“Do Better” is not a Performance Goal

“You have to do better.” As a manager, have you ever said
this to one of your employees?

If yes, what does “do better” mean?

The lack of clarity in communicating performance goals and
expectations borders on “cruel and unusual punishment” in
some organizations.

Below is a great quote from the book, “Motivating and
Rewarding Employees,” by Alexander Hiam:

“‘Do better’ is not a performance goal. Nor is ‘Do much
better.’ Nor is ‘Be the best.’ Yet managers often state
so-called goals like this. The reason these aren’t goals
is that they are not specific enough to be clearly
relevant to performance. They set the employee up for a
fall because they are low in task clarity. What does a
manager expect when he or she says to do a good job?
What’s the manager’s definition of good? What does he or
she care about?”

HR POINTER: Setting performance expectations and
performance goals is tough work.

In our engagements with managers, we often find that it is
easier to have a manager state the negative or what the
manager would be disappointed with, than it is to
articulate the expected goal. We then use the negatives
to work backwards to express the performance in a positive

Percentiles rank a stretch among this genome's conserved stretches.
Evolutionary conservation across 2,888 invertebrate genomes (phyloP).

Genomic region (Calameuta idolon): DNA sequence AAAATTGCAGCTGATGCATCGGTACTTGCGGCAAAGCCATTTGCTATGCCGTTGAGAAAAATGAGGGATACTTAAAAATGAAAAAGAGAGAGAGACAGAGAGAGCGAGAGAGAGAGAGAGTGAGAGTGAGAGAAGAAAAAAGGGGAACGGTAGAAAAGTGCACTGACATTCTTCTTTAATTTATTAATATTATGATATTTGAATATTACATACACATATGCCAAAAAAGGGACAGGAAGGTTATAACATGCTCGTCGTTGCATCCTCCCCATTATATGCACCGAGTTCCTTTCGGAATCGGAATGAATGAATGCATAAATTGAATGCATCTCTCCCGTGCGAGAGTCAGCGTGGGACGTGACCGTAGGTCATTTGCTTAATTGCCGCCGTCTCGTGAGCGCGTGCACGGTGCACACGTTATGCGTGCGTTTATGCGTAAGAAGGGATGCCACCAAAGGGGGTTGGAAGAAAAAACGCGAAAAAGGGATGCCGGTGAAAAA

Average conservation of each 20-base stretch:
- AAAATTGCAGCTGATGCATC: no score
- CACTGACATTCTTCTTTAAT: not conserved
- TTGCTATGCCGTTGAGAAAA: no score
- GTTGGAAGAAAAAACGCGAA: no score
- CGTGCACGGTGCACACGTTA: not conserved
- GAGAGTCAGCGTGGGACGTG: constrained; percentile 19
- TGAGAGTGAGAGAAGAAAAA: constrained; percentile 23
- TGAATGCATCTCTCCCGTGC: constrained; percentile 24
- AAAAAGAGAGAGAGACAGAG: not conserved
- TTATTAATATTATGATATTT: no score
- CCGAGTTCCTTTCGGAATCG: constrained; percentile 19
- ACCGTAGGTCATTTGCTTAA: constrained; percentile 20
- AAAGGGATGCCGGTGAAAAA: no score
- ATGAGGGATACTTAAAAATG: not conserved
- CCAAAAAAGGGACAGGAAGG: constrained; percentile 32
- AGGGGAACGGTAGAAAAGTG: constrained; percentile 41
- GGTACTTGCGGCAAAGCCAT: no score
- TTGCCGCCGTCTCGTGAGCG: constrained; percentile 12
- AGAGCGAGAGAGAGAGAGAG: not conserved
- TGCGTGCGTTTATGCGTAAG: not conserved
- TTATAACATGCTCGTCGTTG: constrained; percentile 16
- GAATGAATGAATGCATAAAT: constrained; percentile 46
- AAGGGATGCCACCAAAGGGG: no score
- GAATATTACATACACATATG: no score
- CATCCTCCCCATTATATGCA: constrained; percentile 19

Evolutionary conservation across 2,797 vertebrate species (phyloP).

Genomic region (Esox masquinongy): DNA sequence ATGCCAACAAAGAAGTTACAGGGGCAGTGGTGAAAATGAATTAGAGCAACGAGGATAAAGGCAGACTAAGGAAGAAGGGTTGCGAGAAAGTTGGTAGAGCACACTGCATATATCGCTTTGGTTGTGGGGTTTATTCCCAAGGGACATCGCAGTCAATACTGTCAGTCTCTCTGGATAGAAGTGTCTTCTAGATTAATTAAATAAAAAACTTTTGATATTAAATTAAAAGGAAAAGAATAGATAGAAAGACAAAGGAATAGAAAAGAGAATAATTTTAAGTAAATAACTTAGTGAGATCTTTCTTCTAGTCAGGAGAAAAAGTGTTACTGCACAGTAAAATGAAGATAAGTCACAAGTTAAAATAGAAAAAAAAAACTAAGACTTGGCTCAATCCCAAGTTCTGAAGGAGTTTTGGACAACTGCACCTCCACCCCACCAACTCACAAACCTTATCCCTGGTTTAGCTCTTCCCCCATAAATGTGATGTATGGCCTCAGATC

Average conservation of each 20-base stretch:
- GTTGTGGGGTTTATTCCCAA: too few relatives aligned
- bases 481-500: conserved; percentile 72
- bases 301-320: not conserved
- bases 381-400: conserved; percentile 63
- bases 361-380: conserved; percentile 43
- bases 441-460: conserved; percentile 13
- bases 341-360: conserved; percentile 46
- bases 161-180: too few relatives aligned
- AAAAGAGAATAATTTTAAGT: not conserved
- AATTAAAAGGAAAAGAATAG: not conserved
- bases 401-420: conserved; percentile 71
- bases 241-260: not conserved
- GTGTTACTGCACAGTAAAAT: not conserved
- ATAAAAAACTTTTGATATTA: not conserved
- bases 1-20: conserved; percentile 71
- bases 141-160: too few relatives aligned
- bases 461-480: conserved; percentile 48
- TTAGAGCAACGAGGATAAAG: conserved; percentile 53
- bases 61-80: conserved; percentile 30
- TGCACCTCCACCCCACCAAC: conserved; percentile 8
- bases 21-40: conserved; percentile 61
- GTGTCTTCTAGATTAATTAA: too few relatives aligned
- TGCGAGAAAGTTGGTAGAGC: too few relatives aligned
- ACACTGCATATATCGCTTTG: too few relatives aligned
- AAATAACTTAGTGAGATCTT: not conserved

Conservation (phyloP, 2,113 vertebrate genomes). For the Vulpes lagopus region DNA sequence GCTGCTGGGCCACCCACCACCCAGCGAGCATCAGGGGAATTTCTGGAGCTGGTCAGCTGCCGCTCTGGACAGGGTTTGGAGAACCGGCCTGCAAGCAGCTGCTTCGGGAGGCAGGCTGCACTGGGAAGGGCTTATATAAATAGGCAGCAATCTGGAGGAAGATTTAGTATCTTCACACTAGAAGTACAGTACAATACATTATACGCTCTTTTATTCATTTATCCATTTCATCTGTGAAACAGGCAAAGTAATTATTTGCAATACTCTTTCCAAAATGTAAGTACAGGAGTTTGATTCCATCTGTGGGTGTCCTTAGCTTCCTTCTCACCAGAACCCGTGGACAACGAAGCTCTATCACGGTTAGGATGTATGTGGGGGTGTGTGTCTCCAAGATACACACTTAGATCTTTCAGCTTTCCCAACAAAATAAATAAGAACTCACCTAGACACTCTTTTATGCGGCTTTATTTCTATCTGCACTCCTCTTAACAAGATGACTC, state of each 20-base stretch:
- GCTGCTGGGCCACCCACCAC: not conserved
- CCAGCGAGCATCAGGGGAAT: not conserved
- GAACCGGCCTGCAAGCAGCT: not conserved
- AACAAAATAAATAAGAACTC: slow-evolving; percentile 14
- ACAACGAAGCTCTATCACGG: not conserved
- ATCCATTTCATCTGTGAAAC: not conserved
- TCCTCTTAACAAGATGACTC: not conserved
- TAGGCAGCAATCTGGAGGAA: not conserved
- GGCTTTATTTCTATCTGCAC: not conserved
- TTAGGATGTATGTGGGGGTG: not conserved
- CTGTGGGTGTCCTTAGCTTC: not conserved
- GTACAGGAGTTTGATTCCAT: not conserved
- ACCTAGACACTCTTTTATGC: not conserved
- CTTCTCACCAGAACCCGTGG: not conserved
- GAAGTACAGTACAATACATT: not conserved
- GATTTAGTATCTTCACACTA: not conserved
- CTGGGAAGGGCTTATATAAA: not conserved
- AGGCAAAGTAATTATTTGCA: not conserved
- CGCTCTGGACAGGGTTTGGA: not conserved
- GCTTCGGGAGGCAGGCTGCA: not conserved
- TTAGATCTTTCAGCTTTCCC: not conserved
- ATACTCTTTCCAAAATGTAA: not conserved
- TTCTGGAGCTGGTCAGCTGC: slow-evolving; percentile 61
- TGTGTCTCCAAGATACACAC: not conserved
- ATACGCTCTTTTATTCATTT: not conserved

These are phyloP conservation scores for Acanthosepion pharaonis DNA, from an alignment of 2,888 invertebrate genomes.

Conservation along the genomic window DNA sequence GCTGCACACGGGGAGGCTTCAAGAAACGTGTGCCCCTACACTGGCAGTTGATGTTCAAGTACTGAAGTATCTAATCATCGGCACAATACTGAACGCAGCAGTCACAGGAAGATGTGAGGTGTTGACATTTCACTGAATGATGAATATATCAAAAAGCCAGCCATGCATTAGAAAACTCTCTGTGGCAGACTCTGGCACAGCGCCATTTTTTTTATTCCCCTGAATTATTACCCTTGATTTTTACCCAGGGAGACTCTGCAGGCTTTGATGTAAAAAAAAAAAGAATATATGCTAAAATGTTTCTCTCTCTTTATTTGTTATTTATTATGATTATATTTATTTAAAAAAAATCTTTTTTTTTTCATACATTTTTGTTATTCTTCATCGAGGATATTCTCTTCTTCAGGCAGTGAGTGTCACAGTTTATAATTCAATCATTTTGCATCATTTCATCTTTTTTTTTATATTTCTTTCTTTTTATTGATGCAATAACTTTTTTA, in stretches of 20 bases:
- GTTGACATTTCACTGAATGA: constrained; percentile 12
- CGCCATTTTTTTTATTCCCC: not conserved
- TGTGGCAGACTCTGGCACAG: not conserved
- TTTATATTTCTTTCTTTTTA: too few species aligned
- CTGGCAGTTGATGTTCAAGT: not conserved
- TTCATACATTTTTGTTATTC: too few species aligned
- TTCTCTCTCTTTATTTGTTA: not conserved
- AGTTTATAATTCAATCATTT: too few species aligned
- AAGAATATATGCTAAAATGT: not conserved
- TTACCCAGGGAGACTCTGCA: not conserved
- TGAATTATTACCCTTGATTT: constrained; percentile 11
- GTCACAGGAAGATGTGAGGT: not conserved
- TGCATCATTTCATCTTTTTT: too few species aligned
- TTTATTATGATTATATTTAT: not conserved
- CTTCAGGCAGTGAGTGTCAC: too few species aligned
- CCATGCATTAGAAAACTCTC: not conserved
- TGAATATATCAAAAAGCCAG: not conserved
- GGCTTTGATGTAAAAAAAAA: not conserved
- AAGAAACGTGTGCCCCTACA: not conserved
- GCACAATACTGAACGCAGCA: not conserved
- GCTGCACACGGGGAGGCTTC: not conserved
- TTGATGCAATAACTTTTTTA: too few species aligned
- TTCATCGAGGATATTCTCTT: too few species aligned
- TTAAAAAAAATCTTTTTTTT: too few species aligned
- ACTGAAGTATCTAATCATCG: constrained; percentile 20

fashion.

Hiam notes that the vast majority of people don’t go to
work to do a bad job. They want to perform well at work.
However, when managers use vague and cryptic words like
“do better” or “I’ll know good work when I see it,”
employees do not feel empowered, but rather feel
controlled.

Whenever we make an employee’s performance dependent on
our subjective judgment, we suck the commitment and
engagement from the person’s work.

As managers, we need to keep in mind that the single most
important reason for setting expectations and goals is to
create opportunities for positive reinforcement that
advance the goals of the organization.

As managers, we need to “do better.” 🙂

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